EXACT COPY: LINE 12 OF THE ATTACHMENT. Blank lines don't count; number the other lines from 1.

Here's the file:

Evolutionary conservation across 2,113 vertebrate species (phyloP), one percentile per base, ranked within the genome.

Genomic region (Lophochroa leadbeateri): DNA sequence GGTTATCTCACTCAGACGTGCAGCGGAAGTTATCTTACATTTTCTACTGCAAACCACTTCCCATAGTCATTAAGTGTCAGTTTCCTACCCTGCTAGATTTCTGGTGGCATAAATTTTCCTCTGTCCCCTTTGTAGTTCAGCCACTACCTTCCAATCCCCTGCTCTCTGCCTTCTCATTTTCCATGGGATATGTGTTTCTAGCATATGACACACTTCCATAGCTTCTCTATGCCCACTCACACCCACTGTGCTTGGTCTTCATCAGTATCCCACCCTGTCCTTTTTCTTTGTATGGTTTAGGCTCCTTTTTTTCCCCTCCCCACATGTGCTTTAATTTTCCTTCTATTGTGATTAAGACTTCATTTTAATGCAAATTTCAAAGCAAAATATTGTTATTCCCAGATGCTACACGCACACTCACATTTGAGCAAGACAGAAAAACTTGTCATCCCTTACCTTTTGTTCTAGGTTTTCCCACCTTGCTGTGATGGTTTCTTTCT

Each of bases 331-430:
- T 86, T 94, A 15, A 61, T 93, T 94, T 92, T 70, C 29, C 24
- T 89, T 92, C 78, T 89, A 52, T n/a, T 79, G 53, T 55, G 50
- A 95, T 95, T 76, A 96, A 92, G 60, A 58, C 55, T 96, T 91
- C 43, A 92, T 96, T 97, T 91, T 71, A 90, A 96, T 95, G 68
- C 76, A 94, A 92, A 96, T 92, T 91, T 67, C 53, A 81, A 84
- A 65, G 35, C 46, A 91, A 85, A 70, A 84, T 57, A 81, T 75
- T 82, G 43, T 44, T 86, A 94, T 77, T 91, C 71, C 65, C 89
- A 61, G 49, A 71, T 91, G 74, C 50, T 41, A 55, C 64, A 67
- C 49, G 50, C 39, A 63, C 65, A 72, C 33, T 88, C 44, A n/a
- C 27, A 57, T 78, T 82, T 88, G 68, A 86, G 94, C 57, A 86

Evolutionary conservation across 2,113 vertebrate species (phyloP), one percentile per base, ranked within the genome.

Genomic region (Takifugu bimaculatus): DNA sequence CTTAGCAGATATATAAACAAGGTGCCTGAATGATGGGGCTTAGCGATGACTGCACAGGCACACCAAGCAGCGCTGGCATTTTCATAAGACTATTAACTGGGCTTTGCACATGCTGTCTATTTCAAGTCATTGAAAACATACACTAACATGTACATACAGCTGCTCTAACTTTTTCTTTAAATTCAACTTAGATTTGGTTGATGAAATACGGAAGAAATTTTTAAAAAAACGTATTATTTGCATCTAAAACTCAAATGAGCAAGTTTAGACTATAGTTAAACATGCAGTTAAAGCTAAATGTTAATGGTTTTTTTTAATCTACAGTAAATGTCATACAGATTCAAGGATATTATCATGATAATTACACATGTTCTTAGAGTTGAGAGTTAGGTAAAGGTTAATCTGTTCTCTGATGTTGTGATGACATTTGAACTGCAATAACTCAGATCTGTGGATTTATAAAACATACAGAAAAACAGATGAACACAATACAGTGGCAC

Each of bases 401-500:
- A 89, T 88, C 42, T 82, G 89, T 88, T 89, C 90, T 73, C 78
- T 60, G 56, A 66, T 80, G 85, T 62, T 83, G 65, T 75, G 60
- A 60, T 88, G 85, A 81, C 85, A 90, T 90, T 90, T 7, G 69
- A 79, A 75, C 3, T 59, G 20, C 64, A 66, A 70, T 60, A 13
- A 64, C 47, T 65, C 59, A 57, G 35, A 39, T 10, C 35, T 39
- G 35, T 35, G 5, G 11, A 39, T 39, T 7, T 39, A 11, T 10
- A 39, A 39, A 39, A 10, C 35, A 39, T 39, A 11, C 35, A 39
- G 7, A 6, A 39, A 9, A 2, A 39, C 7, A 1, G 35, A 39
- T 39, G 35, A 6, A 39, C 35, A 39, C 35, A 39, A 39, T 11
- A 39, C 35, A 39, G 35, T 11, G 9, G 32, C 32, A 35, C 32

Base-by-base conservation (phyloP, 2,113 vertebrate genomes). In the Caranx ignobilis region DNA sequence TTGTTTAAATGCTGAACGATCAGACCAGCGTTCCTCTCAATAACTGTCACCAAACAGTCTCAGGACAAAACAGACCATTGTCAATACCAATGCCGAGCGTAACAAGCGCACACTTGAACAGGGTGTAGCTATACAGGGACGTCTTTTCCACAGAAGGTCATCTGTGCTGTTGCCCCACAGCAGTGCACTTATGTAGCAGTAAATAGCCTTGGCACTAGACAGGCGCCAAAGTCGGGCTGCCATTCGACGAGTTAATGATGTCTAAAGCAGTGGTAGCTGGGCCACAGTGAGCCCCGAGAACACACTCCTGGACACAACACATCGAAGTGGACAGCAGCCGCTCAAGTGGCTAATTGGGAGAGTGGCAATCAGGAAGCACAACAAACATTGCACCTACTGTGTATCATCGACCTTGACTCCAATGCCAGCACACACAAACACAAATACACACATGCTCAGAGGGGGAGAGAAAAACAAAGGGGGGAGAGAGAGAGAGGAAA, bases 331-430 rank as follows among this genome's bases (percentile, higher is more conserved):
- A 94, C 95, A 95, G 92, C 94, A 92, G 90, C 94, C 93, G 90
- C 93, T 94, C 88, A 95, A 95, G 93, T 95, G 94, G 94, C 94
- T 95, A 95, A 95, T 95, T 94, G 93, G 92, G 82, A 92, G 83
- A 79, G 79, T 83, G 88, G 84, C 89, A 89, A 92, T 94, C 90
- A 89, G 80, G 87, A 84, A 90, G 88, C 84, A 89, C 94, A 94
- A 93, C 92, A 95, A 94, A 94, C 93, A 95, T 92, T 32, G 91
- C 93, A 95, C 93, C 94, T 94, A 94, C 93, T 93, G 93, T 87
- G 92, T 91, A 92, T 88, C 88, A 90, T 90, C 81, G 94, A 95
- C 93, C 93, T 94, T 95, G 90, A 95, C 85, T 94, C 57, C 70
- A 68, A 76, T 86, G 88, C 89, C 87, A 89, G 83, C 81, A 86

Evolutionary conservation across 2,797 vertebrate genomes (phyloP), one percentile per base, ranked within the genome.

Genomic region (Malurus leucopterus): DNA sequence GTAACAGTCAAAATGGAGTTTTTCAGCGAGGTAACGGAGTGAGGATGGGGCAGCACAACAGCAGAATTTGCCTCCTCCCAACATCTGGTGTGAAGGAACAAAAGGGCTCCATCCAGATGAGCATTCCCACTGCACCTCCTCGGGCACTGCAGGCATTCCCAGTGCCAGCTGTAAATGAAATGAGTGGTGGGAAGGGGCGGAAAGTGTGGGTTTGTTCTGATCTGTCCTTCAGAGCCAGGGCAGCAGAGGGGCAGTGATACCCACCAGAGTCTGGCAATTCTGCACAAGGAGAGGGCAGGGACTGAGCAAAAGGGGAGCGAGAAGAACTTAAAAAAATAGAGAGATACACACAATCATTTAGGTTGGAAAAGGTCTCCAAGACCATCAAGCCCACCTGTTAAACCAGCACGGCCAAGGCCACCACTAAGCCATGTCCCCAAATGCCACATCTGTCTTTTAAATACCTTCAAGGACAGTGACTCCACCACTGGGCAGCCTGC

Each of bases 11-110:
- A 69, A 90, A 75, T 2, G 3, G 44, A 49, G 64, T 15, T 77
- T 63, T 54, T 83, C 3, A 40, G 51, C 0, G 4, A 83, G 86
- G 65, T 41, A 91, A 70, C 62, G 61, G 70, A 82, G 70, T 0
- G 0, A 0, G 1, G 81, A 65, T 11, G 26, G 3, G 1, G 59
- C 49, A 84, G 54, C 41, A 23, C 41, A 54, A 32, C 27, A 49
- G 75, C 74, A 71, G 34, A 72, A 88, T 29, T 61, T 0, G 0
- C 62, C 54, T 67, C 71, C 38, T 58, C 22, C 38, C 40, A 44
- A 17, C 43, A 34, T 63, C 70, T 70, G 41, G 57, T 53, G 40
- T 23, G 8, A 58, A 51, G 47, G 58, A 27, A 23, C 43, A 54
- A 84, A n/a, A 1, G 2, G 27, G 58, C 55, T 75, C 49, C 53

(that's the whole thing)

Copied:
- C 49, G 50, C 39, A 63, C 65, A 72, C 33, T 88, C 44, A n/a